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Sumit Singhal
Sumit Singhal
Sumit Singhal loves modern architecture. He comes from a family of builders who have built more than 20 projects in the last ten years near Delhi in India. He has recently started writing about the architectural projects that catch his imagination.

Le Mon House in Kuala Lumpur, Malaysia by Fabian Tan Architect

June 15th, 2012 by Sumit Singhal

Article source: Fabian Tan Architect

The renovation for this 1.5-storey terrace home was meant to be quite simple, but it became a more extensive project. The owners, a mother and her daughter, were very receptive to new ideas.The principle idea of the design is inspired by the Japanese culture ideal on detail and restraint. This intention was expressed through light and material to form the pureness of space. Almost all the details were construed through reasoning more than mere aesthetic play.

Front view (Image Courtesy Eiffel Chong)

  • Architects: Fabian Tan Architect
  • Project: Le Mon House
  • Location: Taman Tun, Kuala Lumpur, Malaysia
  • Built up Area: 1900 sqft
  • Photographer: Eiffel Chong

Monster 'red' door (Image Courtesy Eiffel Chong)

At the facade, the red “monster” door is a dominant feature, designed as homage to large Chinese temple doors. The door is made of thin metal slats, like a screen, and within that door is another, made of coloured plastic panels. This inner door can be opened for additional light or ventilation.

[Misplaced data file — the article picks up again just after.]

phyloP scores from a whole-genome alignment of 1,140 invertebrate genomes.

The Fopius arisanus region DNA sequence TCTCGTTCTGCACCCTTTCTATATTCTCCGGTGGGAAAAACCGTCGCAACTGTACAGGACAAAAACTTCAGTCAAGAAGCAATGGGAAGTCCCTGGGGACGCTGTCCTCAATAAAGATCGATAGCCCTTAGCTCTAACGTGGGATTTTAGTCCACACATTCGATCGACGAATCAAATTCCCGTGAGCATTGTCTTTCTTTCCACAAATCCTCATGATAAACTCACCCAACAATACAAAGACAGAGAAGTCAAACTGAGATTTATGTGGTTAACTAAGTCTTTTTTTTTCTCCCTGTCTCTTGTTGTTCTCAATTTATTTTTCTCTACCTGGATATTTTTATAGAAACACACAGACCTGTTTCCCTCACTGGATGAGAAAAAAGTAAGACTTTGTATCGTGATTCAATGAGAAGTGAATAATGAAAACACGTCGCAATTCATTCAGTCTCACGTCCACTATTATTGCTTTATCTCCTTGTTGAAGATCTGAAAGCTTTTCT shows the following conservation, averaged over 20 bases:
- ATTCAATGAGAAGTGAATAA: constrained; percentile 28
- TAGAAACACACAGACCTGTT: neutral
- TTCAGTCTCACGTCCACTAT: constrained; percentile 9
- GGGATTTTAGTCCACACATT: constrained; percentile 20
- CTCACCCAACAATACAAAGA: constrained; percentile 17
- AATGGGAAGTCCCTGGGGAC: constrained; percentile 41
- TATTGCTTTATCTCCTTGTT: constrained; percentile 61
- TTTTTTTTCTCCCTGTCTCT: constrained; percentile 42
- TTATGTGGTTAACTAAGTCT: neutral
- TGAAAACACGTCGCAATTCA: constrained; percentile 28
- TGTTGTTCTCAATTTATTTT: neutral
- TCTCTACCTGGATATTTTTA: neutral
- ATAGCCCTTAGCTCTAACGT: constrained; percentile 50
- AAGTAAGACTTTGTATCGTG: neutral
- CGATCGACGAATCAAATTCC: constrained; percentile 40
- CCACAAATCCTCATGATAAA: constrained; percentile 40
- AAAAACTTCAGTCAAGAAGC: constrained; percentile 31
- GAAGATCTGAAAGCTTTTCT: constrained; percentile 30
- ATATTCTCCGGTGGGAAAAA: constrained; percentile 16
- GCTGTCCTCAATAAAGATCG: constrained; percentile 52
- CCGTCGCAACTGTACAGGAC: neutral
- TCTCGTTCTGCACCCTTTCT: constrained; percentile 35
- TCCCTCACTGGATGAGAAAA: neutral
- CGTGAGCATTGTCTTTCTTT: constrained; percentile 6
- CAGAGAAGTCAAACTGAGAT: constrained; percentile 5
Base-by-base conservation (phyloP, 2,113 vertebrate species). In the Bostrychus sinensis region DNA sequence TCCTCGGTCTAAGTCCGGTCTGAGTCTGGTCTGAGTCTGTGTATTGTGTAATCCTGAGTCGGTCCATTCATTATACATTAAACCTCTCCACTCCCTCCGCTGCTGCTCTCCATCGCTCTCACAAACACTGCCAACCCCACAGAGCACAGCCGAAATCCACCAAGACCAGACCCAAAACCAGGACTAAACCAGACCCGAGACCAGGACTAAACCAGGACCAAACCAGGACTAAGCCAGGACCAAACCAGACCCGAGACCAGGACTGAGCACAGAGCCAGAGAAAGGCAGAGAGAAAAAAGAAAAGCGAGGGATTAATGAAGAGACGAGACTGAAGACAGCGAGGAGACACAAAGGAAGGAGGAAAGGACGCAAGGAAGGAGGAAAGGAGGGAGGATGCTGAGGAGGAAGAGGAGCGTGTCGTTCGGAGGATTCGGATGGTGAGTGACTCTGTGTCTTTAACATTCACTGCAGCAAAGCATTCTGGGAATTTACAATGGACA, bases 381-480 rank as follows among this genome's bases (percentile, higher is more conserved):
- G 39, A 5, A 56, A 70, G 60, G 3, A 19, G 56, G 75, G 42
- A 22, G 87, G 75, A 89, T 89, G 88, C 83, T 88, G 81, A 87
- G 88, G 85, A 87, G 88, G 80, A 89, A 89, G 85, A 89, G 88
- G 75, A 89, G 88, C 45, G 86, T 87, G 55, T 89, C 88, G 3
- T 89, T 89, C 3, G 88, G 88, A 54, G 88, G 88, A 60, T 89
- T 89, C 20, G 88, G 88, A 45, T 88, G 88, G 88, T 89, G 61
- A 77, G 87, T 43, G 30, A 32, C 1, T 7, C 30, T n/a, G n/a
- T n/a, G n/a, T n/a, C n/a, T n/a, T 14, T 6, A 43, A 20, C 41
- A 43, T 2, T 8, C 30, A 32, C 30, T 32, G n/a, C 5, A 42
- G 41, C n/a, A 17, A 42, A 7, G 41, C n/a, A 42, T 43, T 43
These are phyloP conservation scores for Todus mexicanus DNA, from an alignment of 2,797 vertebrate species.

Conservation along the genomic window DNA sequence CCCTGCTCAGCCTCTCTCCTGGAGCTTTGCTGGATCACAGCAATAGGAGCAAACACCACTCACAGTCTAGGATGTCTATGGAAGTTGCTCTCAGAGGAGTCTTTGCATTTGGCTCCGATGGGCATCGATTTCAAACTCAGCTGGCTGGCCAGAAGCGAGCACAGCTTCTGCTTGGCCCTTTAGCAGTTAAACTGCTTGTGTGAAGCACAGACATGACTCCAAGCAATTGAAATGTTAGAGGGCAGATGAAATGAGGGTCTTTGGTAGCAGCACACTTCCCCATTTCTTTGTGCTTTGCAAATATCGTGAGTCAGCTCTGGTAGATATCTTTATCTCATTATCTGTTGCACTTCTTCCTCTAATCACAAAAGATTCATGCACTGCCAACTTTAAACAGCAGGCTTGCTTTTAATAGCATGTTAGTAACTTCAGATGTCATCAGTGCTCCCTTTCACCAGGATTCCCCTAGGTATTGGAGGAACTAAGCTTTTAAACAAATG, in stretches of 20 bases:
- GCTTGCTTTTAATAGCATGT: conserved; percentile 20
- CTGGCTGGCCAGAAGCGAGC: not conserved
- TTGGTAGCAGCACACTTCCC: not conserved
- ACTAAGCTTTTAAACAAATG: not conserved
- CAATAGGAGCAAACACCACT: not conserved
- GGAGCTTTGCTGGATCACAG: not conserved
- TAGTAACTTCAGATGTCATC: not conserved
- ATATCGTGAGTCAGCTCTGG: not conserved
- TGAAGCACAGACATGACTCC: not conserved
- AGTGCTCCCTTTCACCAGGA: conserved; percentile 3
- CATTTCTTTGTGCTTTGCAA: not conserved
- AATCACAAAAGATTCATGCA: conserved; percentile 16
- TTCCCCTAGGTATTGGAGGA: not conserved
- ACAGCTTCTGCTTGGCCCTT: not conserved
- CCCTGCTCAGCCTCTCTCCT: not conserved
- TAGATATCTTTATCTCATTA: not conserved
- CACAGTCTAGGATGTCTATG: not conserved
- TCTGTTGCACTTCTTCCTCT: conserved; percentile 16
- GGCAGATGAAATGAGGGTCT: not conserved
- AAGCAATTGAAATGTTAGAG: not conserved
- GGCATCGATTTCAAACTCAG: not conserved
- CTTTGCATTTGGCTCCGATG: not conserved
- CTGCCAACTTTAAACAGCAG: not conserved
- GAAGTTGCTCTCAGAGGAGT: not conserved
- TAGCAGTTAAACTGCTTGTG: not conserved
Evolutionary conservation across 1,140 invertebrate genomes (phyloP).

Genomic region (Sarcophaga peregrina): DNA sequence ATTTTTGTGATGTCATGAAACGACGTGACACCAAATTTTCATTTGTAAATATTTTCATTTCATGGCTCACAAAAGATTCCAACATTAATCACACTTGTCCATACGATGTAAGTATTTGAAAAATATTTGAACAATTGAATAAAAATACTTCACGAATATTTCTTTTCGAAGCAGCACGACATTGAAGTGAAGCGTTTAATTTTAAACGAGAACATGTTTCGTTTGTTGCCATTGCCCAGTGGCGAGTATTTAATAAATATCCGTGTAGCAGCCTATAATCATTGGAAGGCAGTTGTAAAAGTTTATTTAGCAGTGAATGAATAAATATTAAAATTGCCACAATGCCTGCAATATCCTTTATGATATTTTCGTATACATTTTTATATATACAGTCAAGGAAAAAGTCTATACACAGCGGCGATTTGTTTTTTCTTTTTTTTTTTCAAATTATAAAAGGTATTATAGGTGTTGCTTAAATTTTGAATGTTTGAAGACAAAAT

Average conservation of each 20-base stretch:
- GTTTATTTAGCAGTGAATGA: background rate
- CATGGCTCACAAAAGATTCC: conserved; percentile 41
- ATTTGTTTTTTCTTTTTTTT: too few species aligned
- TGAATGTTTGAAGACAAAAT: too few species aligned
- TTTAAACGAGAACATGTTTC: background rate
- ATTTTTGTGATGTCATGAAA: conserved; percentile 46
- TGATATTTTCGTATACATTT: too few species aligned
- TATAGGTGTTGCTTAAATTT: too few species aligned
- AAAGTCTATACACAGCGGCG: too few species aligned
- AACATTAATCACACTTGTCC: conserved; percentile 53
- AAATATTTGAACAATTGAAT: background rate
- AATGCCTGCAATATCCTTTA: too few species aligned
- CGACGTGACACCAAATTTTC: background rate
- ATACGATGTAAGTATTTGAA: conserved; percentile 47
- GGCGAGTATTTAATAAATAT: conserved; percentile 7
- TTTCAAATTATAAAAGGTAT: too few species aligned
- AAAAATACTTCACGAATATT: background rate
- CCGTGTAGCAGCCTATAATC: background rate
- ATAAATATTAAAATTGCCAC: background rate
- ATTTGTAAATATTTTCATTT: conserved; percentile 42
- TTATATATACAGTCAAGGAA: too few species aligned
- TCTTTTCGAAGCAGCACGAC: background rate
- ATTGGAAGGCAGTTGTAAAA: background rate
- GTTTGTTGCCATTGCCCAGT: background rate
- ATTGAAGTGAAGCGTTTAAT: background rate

The main living areas at the ground have a completely open and linear concept, starting from the front to the rear of the house. The minimalist aspect of the architecture highlights the owner’s extensive collection of Chinese antiques. The purpose was to make the house feel like a living gallery.

Living room (Image Courtesy Eiffel Chong)

One of the requirements imposed by the client was the absence of curtains, and a heavy emphasis on security and privacy. Much care was taken to fulfil this without compromising the quality of the architecture. House security is usually found through common grilles in front of glass windows. The attempt to divert from this notion resulted in the creation of the pivot sculptural glass window which is an integration of grille and window. Another example is how concrete ‘tiangs’ (Malay for columns) were layered allow sufficient privacy to the interior spaces, but also facilitating ventilation and ambient light into the bedrooms, kitchen and bathrooms.

Living room (Image Courtesy Eiffel Chong)

The central courtyard was introduced to create a relationship between the spaces, and to provide natural illumination. The raised living area provides the viewer a visual expansion from the ground floor to the first floor. Above this living room is a secret garden with a view of the surrounding forests and hills in the neighbourhood.

Living room (Image Courtesy Eiffel Chong)

kitchen (Image Courtesy Eiffel Chong)

Staircase (Image Courtesy Eiffel Chong)

First floor lounge (Image Courtesy Eiffel Chong)

Rooftop garden (Image Courtesy Eiffel Chong)

Courtyard (Image Courtesy Eiffel Chong)

kitchen (Image Courtesy Eiffel Chong)

Guest room (Image Courtesy Eiffel Chong)

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Category: House

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